To meet the 2050 climate targets, the global sustainability and climate goals will require massive public and private investments of more than 131 trillion euros. The transformation of the financial system towards sustainability is a prerequisite for achieving global goals such as the Paris Climate Agreement. To gain new insights for policymakers and the financial sector into the functioning and effects of sustainable investments by small retail investors, Oxford Economics and the Johannes Gutenberg-University Mainz are jointly working on the project “Investment behaviour in sustainable financial instruments: A Behavioural Experimental Analysis of ‘ESG Preferences’ and their Implications for Financial Institutions and Policy” (ESGInvest). ESGInvest is one of 14 research projects funded by the Bundesministerium für Bildung und Forschung (BMBF) under the funding measure “Climate Protection and Finance” (KlimFi) running from 2022 to 2026, with a total funding volume of around 11 million euros. This two-year research project aims to provide a better understanding of both the direct sustainable investment preferences of retail investors and their indirect effects on the lending behaviour of financial institutions.
A sustainable financial system creates incentives to mitigate climate risks and limit global warming to 1.5°C, and triggers innovations needed to reverse the effects of climate change. The Paris Agreement also made the transformation towards a sustainable financial system a central concern of global policymaking. From a policy perspective, it is crucial to understand the preferences of retail investors regarding sustainable investments so that they can contribute to the achievement of the Paris Agreement. Because only then can requirements for policy frameworks and financial products be developed that will effectively steer retail investment toward sustainable development in the long term.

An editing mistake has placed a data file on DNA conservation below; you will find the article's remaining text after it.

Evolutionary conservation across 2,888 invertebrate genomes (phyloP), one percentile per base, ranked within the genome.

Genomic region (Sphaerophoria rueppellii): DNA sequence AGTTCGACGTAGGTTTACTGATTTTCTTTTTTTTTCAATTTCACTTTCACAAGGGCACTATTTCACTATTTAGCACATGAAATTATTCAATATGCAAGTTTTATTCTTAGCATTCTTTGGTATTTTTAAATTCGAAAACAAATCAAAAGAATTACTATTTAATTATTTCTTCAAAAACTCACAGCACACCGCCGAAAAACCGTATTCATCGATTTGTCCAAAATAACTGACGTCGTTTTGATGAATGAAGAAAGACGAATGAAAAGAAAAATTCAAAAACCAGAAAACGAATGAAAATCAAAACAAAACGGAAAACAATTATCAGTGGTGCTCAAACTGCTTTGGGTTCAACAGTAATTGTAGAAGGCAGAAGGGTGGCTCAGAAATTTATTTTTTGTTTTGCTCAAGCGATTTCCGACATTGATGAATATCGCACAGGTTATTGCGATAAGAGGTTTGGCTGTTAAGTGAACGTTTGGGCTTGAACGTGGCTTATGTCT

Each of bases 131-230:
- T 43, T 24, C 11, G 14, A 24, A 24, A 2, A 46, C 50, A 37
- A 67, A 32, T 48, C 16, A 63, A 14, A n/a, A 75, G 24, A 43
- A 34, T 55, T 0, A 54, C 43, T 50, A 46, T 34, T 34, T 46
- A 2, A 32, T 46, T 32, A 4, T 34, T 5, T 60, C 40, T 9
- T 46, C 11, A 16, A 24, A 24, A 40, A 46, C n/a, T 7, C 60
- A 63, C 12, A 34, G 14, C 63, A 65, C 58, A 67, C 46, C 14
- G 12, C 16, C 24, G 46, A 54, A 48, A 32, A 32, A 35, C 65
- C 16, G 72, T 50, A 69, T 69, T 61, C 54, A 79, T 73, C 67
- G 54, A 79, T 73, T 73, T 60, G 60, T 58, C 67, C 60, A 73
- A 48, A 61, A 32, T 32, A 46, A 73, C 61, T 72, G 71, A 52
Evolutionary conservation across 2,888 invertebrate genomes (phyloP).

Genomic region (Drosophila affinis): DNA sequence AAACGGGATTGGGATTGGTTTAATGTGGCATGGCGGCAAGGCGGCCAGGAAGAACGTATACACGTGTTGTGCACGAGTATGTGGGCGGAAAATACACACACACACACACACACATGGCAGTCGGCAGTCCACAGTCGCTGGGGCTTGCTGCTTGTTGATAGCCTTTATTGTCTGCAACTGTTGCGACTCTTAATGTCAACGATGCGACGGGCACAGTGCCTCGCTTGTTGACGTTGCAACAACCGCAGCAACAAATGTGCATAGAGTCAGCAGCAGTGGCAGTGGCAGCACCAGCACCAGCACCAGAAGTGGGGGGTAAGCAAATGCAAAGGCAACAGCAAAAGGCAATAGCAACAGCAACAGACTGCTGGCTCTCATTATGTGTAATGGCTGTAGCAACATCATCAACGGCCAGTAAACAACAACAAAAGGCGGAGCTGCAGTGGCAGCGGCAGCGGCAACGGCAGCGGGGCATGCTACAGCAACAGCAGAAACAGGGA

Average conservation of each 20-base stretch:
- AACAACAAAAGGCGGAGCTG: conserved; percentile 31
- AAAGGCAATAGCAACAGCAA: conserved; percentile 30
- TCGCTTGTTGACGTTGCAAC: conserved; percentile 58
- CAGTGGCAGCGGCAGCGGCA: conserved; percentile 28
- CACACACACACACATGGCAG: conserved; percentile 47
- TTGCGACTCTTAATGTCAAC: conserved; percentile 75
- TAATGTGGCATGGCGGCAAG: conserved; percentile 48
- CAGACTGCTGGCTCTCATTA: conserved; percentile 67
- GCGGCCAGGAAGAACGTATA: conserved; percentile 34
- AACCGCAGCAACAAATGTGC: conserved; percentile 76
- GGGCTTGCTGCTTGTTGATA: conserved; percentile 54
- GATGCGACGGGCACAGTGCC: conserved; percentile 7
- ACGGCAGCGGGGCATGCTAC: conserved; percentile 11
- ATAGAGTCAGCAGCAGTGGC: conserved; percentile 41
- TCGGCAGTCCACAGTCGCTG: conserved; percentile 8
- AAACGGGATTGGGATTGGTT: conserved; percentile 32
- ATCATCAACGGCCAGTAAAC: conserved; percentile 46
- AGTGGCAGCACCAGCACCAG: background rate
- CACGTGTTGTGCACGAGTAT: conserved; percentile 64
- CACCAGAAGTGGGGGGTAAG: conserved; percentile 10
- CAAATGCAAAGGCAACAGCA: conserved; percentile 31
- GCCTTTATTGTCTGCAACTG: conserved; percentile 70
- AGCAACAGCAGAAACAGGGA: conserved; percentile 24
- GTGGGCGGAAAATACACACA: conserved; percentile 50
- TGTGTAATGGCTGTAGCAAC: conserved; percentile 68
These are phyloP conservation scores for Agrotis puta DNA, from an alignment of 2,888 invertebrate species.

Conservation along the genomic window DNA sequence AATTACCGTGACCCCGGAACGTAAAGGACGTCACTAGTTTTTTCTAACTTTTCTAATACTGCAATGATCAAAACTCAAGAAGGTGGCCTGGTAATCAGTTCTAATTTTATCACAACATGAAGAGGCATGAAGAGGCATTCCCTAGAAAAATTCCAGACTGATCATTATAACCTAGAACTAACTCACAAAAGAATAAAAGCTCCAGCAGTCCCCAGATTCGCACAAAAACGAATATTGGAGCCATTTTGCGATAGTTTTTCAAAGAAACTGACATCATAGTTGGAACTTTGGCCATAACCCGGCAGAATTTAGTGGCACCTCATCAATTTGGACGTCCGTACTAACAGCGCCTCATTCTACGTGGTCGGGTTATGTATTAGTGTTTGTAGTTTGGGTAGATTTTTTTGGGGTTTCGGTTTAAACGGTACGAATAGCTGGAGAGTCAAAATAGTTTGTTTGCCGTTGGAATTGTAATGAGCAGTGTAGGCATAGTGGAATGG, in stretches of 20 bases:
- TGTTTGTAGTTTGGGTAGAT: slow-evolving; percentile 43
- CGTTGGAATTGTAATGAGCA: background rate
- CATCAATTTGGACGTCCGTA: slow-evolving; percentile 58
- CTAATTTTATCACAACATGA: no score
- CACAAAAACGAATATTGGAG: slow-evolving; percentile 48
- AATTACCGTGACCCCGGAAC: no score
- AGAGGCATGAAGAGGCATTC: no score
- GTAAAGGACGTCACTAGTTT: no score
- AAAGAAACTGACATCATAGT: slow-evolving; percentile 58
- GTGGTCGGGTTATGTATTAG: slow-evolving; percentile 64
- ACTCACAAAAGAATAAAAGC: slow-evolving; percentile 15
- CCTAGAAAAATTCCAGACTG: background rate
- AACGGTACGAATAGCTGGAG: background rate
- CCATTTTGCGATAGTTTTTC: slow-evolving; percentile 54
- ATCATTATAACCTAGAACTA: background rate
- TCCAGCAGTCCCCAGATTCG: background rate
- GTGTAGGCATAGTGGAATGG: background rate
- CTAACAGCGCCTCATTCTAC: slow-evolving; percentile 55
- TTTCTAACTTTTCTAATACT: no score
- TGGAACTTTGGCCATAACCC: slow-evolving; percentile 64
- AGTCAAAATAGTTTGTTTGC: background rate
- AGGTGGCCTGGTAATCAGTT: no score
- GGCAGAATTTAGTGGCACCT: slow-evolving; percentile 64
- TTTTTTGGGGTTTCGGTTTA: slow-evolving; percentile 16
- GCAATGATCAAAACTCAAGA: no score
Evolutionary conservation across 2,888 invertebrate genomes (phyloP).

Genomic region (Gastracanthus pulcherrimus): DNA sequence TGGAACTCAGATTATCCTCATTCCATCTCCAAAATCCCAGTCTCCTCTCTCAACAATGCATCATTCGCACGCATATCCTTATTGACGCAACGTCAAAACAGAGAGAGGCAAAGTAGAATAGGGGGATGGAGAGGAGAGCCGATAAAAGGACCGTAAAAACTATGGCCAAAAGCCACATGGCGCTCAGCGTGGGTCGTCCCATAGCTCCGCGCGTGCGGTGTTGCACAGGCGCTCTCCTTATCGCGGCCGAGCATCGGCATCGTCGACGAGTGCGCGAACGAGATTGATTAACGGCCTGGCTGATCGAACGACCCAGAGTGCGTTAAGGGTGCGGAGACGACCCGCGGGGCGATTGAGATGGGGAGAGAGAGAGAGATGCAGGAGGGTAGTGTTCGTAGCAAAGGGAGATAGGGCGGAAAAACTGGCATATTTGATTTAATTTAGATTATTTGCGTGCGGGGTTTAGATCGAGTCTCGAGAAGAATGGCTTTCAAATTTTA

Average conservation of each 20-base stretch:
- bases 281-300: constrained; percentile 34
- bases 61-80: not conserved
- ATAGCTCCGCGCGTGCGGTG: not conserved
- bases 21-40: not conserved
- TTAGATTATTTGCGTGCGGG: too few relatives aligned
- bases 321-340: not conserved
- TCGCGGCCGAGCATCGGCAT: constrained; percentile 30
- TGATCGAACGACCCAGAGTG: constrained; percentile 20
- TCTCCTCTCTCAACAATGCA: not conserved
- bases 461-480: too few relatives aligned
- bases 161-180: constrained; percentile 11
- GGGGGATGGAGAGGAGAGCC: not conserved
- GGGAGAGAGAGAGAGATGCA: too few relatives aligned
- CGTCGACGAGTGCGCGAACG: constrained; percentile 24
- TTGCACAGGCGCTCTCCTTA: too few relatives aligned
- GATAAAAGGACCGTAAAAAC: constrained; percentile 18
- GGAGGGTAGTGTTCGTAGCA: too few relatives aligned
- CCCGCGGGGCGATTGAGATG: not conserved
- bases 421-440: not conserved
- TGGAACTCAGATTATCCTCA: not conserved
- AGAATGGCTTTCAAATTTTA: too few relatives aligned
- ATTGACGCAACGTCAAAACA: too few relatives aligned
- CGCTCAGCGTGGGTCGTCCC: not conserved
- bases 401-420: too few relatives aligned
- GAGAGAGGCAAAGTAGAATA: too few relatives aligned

Our project assesses the extent to which demand pressure from retail investors can help to effectively achieve more climate-friendly investments and what helpful measures to improve market transparency in this area might look like. To this end, we will examine the sustainable investment demand of retail investors in a cross-national field experiment considering various influencing factors. We will then analyse whether there are systematic differences between the considered countries. In addition, we will examine whether the sustainable preferences of retail investors can influence banks’ lending behaviour. Finally, we will combine existing findings on the challenges of increasing demand for sustainable financial products with our new findings on retail investors’ preferences and bank lending behaviour to identify a process to establish a stronger commitment to sustainability that engages all the relevant actors.
This research project is being carried out in cooperation with:
Johannes Gutenberg Universität Mainz durchgefüht
Bundesministerium für Bildung und Forschung (BMBF)
The experts behind the research
Our Economic Consulting team are world leaders in quantitative economic analysis, working with clients around the globe and across sectors to build models, forecast markets and evaluate interventions using state-of-the art techniques. The lead consultants on this project were:
Associate Director of Consulting
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